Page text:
- Special Sections
- Public Notices
Once a year, the board of directors and general membership of the Cedar Key Aquaculture Association meet to discuss the past year’s accomplishments and plans for the upcoming year. This year, even the lure of free dessert only brought out a handful of interested members, out of a total of 52 members.
Rose Cantwell and Sue Colson, plus Leslie Sturmer, who provides administrative support from the University of Florida, ran though a long list of items the board has been working on. They include:
The Anchor Hole boat ramp was recently re-built with a USDA Rural Development grant and the parking lot will be re-graded and graveled later this year.
Colson explained that there are 35 members of the association who use the Anchor Hole boat ramp and parking lot, at the corner of Gulf and Hodges Boulevards.
How the association took the lead role in responding to the Deepwater Horizon Oil Spill that began in April of 2010.
Cantwell explained that the board was in regular contact with the Department of Agriculture and Consumer Services regarding “various responses and determine impacts,” according to a report issued to members.
The association also worked closely on behalf of members regarding claims through the Gulf Coast Claims Facility and set up individual consultations.
Earlier this year, several association members participated in the boom deployment training and will be participating in a UF study on “community vulnerability and resiliency” after the oil spill.
The board met with officials from Tarmac King Road mine several times and ultimately, an agreement was reached regarding a water quality monitoring program that will be deployed, funded and operated by Tarmac before construction and during operation. This information will “provide a level of assurance beyond the permitting requirements as to whether water quality in the bay (Waccasassa) is impaired or not by mining activities.”
Leslie Sturmer explained the Cedar Key “Everlasting” publication. It is a project that had been put on hold but has been resurrected. It is a color, “magazine-style” publication featuring the Cedar Key clam farming industry. It will help “inform new residents, as well as visitors to the island, of the environmental and economic benefits of the industry and what they may do to help sustain it.” The plan is to print and distribute it during 2011-12.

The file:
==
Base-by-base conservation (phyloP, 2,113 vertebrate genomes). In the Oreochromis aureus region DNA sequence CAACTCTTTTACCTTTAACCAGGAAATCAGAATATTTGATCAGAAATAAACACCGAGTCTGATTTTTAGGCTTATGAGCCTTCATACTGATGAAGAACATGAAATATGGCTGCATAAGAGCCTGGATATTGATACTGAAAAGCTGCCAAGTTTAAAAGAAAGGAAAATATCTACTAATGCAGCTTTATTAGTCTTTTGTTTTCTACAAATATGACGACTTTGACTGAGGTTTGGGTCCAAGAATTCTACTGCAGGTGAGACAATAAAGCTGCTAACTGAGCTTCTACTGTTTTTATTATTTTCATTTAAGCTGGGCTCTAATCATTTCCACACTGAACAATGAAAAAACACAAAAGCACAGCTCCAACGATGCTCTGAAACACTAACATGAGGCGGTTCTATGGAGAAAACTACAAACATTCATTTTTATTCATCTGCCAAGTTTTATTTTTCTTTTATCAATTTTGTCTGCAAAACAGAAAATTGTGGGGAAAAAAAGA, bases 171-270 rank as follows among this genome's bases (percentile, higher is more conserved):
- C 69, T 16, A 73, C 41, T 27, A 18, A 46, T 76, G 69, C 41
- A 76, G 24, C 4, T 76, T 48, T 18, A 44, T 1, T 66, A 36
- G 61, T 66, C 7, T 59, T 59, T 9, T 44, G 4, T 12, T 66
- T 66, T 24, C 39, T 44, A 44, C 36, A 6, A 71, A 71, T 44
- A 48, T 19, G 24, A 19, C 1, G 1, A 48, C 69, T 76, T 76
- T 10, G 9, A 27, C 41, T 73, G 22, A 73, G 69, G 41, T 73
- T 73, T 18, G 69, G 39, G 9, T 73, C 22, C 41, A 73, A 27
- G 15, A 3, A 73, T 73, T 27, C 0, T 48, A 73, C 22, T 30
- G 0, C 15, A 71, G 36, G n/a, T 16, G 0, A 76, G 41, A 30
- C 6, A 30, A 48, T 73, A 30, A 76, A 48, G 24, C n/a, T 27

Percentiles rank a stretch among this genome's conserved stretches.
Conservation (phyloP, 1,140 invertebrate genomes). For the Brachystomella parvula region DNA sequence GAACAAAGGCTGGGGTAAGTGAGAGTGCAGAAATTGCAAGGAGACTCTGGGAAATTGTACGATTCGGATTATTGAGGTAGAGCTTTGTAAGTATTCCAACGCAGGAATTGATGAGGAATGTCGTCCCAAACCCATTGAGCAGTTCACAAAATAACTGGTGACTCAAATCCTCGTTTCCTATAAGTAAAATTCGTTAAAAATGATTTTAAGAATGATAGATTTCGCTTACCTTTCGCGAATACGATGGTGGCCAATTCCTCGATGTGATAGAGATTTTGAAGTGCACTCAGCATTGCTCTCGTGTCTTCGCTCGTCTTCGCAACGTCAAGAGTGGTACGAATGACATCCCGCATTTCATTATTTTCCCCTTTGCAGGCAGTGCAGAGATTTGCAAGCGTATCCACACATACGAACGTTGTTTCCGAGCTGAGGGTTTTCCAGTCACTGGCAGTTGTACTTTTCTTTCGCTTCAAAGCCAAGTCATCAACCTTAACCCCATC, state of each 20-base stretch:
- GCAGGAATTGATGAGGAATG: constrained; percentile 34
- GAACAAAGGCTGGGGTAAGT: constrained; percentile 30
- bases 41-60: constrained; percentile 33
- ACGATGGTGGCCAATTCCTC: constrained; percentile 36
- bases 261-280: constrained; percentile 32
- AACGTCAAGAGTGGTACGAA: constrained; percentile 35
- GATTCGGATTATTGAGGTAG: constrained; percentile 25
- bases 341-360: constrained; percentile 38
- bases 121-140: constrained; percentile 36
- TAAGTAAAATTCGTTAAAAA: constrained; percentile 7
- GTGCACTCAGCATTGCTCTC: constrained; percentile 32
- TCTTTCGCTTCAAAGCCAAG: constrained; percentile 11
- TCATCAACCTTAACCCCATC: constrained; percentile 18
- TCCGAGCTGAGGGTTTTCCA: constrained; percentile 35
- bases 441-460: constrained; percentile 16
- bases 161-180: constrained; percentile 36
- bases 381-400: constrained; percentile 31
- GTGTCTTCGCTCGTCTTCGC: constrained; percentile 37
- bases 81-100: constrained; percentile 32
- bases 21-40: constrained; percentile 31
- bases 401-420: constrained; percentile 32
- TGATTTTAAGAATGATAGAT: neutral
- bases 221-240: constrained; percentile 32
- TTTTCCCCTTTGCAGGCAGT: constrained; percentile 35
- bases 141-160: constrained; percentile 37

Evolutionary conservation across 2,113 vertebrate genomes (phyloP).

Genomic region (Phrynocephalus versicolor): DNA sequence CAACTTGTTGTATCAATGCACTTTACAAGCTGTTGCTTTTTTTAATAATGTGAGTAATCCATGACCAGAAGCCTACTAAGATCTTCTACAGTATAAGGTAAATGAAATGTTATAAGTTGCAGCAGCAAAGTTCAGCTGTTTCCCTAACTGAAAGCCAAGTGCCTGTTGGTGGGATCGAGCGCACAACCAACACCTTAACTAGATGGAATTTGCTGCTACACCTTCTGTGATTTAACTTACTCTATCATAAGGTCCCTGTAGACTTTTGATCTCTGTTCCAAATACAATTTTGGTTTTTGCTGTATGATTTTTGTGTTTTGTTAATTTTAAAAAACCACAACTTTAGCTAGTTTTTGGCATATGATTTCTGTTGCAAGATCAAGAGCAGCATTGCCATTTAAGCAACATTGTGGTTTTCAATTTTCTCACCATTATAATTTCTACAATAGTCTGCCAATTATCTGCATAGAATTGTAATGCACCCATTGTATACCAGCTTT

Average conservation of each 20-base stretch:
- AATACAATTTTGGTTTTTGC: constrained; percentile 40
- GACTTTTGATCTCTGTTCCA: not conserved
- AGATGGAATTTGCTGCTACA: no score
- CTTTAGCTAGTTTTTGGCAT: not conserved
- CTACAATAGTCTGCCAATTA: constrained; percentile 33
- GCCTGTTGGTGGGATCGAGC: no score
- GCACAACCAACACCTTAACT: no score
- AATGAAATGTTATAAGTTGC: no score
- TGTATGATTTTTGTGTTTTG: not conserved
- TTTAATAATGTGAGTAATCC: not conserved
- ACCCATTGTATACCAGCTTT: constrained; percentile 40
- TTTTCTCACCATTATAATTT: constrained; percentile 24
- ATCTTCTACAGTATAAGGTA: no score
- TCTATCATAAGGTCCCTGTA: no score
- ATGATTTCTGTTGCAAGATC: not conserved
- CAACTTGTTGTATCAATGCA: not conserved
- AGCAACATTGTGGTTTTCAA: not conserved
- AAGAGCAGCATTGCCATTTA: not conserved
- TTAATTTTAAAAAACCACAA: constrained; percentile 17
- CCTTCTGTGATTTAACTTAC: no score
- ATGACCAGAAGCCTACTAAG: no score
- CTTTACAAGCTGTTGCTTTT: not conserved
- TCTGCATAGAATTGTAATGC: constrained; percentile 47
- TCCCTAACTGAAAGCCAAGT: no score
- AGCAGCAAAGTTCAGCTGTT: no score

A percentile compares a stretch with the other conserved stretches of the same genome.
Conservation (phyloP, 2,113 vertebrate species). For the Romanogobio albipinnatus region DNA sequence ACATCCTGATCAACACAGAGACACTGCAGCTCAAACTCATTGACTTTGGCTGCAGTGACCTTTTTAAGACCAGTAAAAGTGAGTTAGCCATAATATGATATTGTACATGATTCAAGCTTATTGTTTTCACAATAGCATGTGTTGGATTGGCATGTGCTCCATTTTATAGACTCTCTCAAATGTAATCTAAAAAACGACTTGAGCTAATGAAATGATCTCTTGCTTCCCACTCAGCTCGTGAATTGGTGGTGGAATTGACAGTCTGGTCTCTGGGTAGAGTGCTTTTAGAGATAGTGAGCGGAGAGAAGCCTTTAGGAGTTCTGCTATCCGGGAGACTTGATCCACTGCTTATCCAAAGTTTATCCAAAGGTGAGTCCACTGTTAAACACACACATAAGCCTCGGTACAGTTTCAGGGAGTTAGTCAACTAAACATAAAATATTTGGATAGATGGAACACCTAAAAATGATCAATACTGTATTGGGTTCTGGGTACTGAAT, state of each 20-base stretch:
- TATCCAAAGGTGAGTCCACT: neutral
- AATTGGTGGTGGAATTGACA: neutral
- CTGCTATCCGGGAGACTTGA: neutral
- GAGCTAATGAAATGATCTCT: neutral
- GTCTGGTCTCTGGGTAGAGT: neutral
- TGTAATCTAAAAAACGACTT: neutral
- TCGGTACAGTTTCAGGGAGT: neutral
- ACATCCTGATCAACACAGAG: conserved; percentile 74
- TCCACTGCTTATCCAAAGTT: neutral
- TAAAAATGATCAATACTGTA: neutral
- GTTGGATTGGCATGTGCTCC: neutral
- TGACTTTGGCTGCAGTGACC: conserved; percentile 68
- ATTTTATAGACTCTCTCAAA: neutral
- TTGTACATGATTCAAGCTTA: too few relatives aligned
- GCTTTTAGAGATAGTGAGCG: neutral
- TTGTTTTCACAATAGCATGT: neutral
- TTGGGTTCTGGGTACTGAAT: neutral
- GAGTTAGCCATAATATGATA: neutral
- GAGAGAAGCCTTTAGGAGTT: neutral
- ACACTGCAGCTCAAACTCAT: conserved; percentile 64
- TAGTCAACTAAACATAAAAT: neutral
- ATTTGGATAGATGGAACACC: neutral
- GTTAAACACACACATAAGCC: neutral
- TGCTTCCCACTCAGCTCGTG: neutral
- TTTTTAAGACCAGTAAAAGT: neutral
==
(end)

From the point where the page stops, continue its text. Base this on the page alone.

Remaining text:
Other ways the association helps with public relations, promotion and marketing of the aquaculture industry in Cedar Key is with food booths at the Seafood and Arts festivals, involvement in the Christmas community dinner, Santa Clam and boat parade.
At last year’s Seafood festival, they sponsored the “Dueling Banjos….Dueling Clams” musical and culinary event that featured demonstrations by celebrity chefs and was featured in the January 2011 issue of Florida Monthly magazine.
Several board members were also interviewed by regional media “about the status of the industry and oil spill aftermath.”
The association also participated in the “How to do Florida” TV episode that was filmed in Cedar Key and featured a clam bake on the beach at the City Park; donated $500 to the FFA (Future Farmers of America) aquaculture program at Cedar Key School, sold clams and donated the proceeds at the JenniFest event downtown, made and sold T-shirts and clam magnets with the Association’s logo on them.
Water quality is an ongoing battle and the group sponsored this area’s 2010 Coastal Cleanup on Sept. 25, 2010, and will do so again on Sept. 17.
They were also vocal in their support of the purchase of the Andrews property by the Suwannee River Water Management District to prevent development near local clam and oyster growing areas.
The group has worked closely with DACS and the new Division of Aquaculture director in an effort to garner their continued support of critical programs that help protect the industry; participating in a listening session evaluating a pilot crop insurance program and approved a matching reward of $2,500 for information leading to the arrest and conviction of anyone involved in recent clam thefts - bringing the total possible reward to $5,000.
Last, the Extension is working on a USDA stock improvement program and is evaluating existing clam leases and soils for potential Sunray Venus culture.